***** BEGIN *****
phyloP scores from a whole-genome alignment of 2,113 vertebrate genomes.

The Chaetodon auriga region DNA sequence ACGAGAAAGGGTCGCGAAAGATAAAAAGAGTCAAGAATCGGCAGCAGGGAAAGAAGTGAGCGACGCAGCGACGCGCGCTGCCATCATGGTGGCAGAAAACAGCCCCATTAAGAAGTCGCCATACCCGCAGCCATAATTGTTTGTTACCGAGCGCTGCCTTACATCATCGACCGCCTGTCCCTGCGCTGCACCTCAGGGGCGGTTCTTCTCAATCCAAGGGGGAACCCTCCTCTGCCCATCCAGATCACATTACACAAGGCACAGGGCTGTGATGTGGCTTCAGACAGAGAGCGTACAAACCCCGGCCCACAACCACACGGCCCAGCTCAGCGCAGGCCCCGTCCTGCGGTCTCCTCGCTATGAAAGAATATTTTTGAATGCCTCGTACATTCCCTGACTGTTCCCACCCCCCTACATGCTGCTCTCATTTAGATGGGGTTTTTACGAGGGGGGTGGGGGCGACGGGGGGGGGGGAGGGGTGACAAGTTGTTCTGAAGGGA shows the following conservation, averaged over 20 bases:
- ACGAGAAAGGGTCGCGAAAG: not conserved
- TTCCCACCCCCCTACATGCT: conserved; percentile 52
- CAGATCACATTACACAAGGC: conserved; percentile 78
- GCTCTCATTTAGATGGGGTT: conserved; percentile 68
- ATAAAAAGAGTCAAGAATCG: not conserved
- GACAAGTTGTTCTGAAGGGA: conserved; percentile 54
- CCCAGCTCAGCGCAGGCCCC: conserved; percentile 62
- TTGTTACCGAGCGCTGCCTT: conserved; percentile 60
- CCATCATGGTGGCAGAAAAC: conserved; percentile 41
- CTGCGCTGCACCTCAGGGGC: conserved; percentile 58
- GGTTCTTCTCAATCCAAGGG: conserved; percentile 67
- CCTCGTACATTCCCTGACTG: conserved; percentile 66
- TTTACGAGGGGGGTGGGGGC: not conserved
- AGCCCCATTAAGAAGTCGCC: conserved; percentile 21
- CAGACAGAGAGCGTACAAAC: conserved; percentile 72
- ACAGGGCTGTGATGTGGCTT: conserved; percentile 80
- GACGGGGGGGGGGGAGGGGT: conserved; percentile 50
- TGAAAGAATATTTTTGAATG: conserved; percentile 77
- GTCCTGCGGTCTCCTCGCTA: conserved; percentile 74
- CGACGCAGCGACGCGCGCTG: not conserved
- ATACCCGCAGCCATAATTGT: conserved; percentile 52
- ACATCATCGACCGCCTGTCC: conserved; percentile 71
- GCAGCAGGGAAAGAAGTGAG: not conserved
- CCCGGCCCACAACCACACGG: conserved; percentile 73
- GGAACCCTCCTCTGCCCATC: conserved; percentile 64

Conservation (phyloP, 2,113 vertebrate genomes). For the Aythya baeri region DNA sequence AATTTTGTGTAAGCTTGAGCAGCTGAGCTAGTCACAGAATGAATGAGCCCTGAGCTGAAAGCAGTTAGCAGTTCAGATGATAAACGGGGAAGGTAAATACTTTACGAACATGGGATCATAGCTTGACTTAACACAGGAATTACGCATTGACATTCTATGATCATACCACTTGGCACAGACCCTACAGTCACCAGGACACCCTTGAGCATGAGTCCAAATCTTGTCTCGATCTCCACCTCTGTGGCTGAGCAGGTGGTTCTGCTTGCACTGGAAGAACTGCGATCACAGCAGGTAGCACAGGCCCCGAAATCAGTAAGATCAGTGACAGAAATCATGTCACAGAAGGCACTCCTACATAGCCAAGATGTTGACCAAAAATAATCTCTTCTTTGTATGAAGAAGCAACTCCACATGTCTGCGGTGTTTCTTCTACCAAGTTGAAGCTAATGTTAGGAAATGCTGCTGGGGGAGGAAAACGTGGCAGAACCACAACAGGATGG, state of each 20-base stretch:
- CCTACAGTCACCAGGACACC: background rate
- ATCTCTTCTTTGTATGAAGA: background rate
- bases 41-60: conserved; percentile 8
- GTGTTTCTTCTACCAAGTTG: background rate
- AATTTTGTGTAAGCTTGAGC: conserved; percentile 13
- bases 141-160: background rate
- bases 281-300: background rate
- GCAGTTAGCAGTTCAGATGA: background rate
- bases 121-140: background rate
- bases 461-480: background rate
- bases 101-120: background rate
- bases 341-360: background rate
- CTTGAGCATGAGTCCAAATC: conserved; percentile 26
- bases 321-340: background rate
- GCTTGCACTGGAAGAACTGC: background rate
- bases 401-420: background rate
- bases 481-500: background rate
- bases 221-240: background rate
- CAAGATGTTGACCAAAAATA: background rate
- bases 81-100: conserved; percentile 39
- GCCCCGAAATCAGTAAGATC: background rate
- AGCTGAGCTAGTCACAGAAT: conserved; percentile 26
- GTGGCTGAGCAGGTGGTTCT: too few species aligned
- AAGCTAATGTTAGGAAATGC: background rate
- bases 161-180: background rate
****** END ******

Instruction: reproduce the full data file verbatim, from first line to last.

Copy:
phyloP scores from a whole-genome alignment of 2,113 vertebrate genomes.

The Chaetodon auriga region DNA sequence ACGAGAAAGGGTCGCGAAAGATAAAAAGAGTCAAGAATCGGCAGCAGGGAAAGAAGTGAGCGACGCAGCGACGCGCGCTGCCATCATGGTGGCAGAAAACAGCCCCATTAAGAAGTCGCCATACCCGCAGCCATAATTGTTTGTTACCGAGCGCTGCCTTACATCATCGACCGCCTGTCCCTGCGCTGCACCTCAGGGGCGGTTCTTCTCAATCCAAGGGGGAACCCTCCTCTGCCCATCCAGATCACATTACACAAGGCACAGGGCTGTGATGTGGCTTCAGACAGAGAGCGTACAAACCCCGGCCCACAACCACACGGCCCAGCTCAGCGCAGGCCCCGTCCTGCGGTCTCCTCGCTATGAAAGAATATTTTTGAATGCCTCGTACATTCCCTGACTGTTCCCACCCCCCTACATGCTGCTCTCATTTAGATGGGGTTTTTACGAGGGGGGTGGGGGCGACGGGGGGGGGGGAGGGGTGACAAGTTGTTCTGAAGGGA shows the following conservation, averaged over 20 bases:
- ACGAGAAAGGGTCGCGAAAG: not conserved
- TTCCCACCCCCCTACATGCT: conserved; percentile 52
- CAGATCACATTACACAAGGC: conserved; percentile 78
- GCTCTCATTTAGATGGGGTT: conserved; percentile 68
- ATAAAAAGAGTCAAGAATCG: not conserved
- GACAAGTTGTTCTGAAGGGA: conserved; percentile 54
- CCCAGCTCAGCGCAGGCCCC: conserved; percentile 62
- TTGTTACCGAGCGCTGCCTT: conserved; percentile 60
- CCATCATGGTGGCAGAAAAC: conserved; percentile 41
- CTGCGCTGCACCTCAGGGGC: conserved; percentile 58
- GGTTCTTCTCAATCCAAGGG: conserved; percentile 67
- CCTCGTACATTCCCTGACTG: conserved; percentile 66
- TTTACGAGGGGGGTGGGGGC: not conserved
- AGCCCCATTAAGAAGTCGCC: conserved; percentile 21
- CAGACAGAGAGCGTACAAAC: conserved; percentile 72
- ACAGGGCTGTGATGTGGCTT: conserved; percentile 80
- GACGGGGGGGGGGGAGGGGT: conserved; percentile 50
- TGAAAGAATATTTTTGAATG: conserved; percentile 77
- GTCCTGCGGTCTCCTCGCTA: conserved; percentile 74
- CGACGCAGCGACGCGCGCTG: not conserved
- ATACCCGCAGCCATAATTGT: conserved; percentile 52
- ACATCATCGACCGCCTGTCC: conserved; percentile 71
- GCAGCAGGGAAAGAAGTGAG: not conserved
- CCCGGCCCACAACCACACGG: conserved; percentile 73
- GGAACCCTCCTCTGCCCATC: conserved; percentile 64

Conservation (phyloP, 2,113 vertebrate genomes). For the Aythya baeri region DNA sequence AATTTTGTGTAAGCTTGAGCAGCTGAGCTAGTCACAGAATGAATGAGCCCTGAGCTGAAAGCAGTTAGCAGTTCAGATGATAAACGGGGAAGGTAAATACTTTACGAACATGGGATCATAGCTTGACTTAACACAGGAATTACGCATTGACATTCTATGATCATACCACTTGGCACAGACCCTACAGTCACCAGGACACCCTTGAGCATGAGTCCAAATCTTGTCTCGATCTCCACCTCTGTGGCTGAGCAGGTGGTTCTGCTTGCACTGGAAGAACTGCGATCACAGCAGGTAGCACAGGCCCCGAAATCAGTAAGATCAGTGACAGAAATCATGTCACAGAAGGCACTCCTACATAGCCAAGATGTTGACCAAAAATAATCTCTTCTTTGTATGAAGAAGCAACTCCACATGTCTGCGGTGTTTCTTCTACCAAGTTGAAGCTAATGTTAGGAAATGCTGCTGGGGGAGGAAAACGTGGCAGAACCACAACAGGATGG, state of each 20-base stretch:
- CCTACAGTCACCAGGACACC: background rate
- ATCTCTTCTTTGTATGAAGA: background rate
- bases 41-60: conserved; percentile 8
- GTGTTTCTTCTACCAAGTTG: background rate
- AATTTTGTGTAAGCTTGAGC: conserved; percentile 13
- bases 141-160: background rate
- bases 281-300: background rate
- GCAGTTAGCAGTTCAGATGA: background rate
- bases 121-140: background rate
- bases 461-480: background rate
- bases 101-120: background rate
- bases 341-360: background rate
- CTTGAGCATGAGTCCAAATC: conserved; percentile 26
- bases 321-340: background rate
- GCTTGCACTGGAAGAACTGC: background rate
- bases 401-420: background rate
- bases 481-500: background rate
- bases 221-240: background rate
- CAAGATGTTGACCAAAAATA: background rate
- bases 81-100: conserved; percentile 39
- GCCCCGAAATCAGTAAGATC: background rate
- AGCTGAGCTAGTCACAGAAT: conserved; percentile 26
- GTGGCTGAGCAGGTGGTTCT: too few species aligned
- AAGCTAATGTTAGGAAATGC: background rate
- bases 161-180: background rate